Taking the Century by the Throat

[This year is the 20th anniversary of Cape Cod Light by Michael Hattersley. The other parts of this series are here.]

Michael was a Baby Boomer.

The title of the twenty-fourth poem in Cape Cod LightTaking the Century by the Throat, comes from the final line of his masterpiece, Provincetown, December 5, 5:00 A.M.  Like that poem, this is a meditation on his generation’s role in the world and the rise of the American global dominance.

Michael and his sisters as children

Like in that poem, Michael weighs the burden of being the somewhat reluctant heirs to the empire built by his parents’ generation. As children, they absorbed the lessons of their parents, learned the heritage of their European intellectual forebears, and the canon of American myths.

Michael and his sisters a couple of decades later.

He charts his generation’s rebellious hippie phase in their twenties, and the counter-reaction that was their role in the Reagan Revolution in the 80’s. The central portion of the poem echoes the 90’s liberal perspective in Provincetown, December 5, 5:00 A.M.

Michael and his sisters in the driveway of his house in Provincetown a decade later.

The poem probably written in the mid to late ’90’s, when Fukuyama’s The End of History and the Last Man was popular. That book argues that the rise of Western Democracy might be “the end point of mankind’s ideological evolution and the universalization of Western liberal democracy as the final form of human government.” The poem was probably also written as he watched his father, an officer and veteran of World War II, and his mother, a British expatriate, becoming old and frail.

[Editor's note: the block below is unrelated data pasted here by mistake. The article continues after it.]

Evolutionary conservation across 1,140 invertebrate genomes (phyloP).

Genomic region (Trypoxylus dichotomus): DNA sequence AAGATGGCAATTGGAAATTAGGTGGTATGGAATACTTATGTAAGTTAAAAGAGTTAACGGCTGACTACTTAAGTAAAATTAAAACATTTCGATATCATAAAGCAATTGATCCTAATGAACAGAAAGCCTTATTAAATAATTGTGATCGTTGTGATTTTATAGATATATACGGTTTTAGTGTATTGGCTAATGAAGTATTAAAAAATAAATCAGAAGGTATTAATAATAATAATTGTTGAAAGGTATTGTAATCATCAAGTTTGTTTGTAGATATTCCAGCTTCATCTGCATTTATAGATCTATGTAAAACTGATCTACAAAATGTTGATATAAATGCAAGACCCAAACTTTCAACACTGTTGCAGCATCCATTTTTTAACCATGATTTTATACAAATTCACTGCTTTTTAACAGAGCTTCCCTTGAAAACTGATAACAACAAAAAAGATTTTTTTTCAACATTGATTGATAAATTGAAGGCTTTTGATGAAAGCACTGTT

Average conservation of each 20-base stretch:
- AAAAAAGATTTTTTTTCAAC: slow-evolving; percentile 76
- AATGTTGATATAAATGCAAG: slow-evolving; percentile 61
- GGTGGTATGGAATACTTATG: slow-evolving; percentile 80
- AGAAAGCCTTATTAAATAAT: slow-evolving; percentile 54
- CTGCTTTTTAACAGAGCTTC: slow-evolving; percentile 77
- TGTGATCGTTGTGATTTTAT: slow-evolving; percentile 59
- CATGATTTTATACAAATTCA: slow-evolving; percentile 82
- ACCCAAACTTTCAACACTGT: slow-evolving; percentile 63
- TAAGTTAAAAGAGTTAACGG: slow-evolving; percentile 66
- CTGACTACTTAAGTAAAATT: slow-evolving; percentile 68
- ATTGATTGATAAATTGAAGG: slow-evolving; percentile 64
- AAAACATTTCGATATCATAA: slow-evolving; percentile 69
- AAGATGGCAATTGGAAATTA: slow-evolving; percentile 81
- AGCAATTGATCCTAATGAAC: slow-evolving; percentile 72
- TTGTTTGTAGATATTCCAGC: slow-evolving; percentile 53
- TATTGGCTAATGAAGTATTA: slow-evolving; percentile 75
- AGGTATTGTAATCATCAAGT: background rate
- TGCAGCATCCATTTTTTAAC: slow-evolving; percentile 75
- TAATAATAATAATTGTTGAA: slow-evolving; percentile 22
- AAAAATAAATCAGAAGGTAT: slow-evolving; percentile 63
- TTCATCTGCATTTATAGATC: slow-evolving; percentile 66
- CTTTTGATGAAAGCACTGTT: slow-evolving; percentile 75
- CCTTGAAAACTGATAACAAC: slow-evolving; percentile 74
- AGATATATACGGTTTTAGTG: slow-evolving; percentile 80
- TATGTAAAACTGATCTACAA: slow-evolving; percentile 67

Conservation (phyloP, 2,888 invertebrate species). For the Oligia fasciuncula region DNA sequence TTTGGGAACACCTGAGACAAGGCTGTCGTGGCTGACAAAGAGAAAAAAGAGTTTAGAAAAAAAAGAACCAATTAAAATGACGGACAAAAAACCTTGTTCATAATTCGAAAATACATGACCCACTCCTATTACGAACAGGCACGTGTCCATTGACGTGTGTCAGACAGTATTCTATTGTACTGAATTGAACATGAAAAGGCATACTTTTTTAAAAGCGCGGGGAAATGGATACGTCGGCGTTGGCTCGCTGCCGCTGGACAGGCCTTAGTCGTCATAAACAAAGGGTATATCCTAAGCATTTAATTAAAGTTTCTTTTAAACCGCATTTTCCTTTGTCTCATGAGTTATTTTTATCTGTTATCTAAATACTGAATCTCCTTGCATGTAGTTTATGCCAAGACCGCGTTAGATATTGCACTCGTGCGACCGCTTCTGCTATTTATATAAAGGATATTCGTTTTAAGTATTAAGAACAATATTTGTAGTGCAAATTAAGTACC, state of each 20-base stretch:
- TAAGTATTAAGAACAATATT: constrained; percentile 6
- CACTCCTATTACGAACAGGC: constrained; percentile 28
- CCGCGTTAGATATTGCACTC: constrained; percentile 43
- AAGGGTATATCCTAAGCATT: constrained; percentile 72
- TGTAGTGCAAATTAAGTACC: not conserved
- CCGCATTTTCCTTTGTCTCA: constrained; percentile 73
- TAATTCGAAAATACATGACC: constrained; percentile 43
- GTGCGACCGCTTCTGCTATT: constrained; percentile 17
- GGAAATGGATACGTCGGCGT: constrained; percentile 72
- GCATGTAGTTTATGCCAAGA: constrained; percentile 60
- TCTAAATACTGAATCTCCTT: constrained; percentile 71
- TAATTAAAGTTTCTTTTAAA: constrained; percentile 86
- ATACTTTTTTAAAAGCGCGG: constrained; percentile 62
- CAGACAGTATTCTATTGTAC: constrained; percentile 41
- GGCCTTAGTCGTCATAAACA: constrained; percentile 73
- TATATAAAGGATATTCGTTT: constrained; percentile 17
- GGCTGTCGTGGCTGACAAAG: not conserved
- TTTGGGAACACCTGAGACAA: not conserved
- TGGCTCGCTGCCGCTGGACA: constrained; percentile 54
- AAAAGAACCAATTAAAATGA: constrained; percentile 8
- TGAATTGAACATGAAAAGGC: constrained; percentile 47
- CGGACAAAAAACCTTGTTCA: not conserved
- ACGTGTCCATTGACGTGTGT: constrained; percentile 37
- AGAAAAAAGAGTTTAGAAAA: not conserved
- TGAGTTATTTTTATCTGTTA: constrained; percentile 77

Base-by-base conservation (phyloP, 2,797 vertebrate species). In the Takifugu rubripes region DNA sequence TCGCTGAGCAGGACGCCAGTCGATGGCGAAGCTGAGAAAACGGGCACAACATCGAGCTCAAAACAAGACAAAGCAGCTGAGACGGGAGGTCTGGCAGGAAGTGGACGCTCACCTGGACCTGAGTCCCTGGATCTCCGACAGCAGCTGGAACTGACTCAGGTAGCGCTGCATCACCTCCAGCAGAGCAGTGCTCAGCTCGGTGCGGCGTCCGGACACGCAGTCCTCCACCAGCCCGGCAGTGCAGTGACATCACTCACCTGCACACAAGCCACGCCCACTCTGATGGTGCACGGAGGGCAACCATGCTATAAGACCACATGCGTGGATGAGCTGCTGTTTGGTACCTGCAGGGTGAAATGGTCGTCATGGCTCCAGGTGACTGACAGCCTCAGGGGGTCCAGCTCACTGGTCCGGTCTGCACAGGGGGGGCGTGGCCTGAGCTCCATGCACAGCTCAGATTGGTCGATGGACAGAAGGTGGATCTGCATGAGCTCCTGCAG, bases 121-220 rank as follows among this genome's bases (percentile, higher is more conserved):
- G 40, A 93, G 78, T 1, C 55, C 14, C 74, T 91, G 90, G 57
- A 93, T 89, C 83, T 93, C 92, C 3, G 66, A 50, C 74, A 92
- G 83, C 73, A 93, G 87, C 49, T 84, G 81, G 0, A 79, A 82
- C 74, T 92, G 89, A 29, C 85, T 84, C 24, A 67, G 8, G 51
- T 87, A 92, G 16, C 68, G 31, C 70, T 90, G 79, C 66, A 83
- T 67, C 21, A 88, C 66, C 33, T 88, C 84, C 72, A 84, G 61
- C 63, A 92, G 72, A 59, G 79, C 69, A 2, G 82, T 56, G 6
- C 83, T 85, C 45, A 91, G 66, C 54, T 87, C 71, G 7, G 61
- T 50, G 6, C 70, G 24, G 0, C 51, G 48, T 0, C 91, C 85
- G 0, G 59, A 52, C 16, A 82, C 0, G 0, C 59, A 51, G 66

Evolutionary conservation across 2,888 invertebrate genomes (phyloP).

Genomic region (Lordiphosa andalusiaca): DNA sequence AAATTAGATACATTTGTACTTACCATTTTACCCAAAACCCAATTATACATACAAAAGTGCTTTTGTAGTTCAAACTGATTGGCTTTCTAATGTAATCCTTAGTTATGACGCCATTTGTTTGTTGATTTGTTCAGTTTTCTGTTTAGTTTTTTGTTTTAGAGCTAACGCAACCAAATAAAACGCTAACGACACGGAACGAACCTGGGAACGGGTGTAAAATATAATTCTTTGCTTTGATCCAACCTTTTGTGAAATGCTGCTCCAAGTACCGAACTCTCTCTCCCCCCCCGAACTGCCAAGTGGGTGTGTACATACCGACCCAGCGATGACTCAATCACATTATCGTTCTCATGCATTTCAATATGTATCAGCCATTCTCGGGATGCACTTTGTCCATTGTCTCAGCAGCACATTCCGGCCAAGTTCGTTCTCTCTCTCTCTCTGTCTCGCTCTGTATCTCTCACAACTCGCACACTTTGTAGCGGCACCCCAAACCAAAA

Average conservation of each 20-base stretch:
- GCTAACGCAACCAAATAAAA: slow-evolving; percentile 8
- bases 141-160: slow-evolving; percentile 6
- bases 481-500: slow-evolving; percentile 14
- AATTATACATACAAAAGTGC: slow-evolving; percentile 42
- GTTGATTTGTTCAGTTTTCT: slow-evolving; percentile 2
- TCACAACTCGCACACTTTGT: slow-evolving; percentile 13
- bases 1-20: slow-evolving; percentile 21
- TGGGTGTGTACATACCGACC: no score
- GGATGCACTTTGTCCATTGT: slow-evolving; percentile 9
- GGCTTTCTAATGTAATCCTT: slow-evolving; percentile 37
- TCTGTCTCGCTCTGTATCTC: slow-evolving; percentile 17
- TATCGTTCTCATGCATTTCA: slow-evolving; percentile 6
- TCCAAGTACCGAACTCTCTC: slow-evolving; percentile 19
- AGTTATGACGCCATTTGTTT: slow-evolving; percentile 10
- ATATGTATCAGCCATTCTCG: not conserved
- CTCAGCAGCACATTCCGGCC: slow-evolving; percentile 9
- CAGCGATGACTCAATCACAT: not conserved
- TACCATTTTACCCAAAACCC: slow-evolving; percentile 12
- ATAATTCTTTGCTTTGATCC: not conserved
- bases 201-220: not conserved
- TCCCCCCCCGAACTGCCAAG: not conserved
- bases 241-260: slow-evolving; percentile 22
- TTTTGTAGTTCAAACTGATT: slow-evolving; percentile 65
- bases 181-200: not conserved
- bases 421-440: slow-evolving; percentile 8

In the final, hopeful stanza, Michael identifies his prodigal generation’s return to take up the mantle of the Greatest Generation and lead the world to peace and prosperity.

Taking the Century by the Throat first appeared in Poetry: A Magazine of Verse.

Taking the Century by the Throat

We swallowed it all:
The zip haircuts, the 25 cent movies, the Sunday Schools,
The education, the need to beat the Russians in space.
Most of all, we absorbed the promiscuous beauty,
The poetry our parents knew we should love,
The pantheism of converted Puritans,
The Romantic land- and sea-scapes of fairytales,
In rebellion, the leather attitudes and pop Buddhism,
The confessed self-revelation and self-awareness,
The antibiotics, psychedelics, vaccines.

We thought it all:
Classical nobility, medieval faith,
Humanism, with its glorification of the body,
Enlightenment, with its glorification of the mind.
We whispered with dark intellectuals
About anomie, and the collapse of the West.

We’ve crisscrossed America in jalopies,
Been propositioned by strangers in California,
Danced till dawn amid the sleek bodies of New York,
Retreated to Alpine glades in the Rockies,
Belonged to all parties on the great issues.
We went to bed socialists and woke up on the supply side.

We’ve seen the world and it’s seen us.
It likes what it sees.
It’s only partly the appeal of a frayed affluence.
We’ve fought for freedom, and if we flirted with bigotry,
We vote and manage with a weary tolerance
Born of being a majority in opposition,
Codified by the music and movies we still believe in.

Now that we’ve half-raised our children,
Now that we hold mortgages on some big houses,
Now that we run the Russian economy
And China only waits for a few old men to die,
We could become that gallant royalty,
The true reason two generations fought and died.

The next poem is here.

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